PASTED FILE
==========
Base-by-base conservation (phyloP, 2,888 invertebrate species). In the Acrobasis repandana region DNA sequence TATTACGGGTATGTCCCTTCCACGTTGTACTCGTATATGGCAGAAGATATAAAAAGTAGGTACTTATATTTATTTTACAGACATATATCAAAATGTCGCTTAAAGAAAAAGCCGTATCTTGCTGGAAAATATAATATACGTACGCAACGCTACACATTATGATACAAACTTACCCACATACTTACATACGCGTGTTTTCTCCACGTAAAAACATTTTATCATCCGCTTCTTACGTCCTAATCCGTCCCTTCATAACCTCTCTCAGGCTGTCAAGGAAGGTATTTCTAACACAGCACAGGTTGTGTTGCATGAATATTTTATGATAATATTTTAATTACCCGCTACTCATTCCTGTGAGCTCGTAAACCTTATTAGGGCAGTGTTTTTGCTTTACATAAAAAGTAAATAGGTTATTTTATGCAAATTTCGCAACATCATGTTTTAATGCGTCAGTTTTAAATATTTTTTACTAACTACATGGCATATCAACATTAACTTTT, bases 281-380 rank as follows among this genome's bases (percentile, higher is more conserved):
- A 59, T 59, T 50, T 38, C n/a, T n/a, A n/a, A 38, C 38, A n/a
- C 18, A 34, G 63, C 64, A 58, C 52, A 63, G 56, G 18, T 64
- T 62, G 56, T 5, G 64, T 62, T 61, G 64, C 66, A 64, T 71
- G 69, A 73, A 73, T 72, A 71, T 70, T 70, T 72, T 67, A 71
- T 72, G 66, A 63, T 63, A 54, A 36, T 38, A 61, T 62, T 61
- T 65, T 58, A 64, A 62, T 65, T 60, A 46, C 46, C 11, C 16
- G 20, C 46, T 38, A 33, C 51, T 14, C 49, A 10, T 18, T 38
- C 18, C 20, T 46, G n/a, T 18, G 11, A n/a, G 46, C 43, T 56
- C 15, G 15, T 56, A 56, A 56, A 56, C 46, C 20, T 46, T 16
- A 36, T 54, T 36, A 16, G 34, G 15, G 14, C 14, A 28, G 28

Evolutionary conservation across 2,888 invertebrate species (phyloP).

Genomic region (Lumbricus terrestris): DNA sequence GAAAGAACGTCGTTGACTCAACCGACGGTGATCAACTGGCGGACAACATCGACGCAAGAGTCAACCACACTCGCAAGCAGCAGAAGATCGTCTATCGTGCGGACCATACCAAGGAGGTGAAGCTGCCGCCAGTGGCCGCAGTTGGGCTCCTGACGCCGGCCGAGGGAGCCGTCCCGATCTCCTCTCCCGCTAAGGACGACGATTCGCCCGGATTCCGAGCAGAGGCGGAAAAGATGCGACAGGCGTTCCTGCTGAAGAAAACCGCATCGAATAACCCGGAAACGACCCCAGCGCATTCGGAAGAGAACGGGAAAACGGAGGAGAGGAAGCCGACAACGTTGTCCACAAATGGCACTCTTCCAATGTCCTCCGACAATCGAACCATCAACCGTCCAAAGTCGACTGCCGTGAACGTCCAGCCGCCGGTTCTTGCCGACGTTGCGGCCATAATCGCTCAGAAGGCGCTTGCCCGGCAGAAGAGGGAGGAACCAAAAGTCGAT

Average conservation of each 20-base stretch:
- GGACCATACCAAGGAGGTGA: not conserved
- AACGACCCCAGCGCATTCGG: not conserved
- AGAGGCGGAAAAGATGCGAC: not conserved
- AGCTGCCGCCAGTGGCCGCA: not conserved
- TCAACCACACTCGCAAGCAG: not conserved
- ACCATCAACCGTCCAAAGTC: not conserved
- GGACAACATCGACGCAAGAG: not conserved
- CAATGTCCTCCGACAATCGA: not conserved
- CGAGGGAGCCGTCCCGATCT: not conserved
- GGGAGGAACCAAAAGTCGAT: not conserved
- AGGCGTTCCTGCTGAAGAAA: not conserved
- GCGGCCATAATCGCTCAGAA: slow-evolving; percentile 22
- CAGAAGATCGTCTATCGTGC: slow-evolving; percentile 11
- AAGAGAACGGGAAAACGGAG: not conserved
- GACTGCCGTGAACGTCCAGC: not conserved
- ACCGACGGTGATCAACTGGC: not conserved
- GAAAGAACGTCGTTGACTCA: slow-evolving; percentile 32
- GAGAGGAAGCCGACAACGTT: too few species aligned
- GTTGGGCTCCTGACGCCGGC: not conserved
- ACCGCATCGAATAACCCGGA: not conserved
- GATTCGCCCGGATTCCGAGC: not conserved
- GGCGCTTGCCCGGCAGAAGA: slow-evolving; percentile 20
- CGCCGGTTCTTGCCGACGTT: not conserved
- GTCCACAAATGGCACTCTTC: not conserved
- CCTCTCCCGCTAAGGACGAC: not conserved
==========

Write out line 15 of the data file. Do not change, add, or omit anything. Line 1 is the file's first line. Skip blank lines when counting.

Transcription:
- GGACCATACCAAGGAGGTGA: not conserved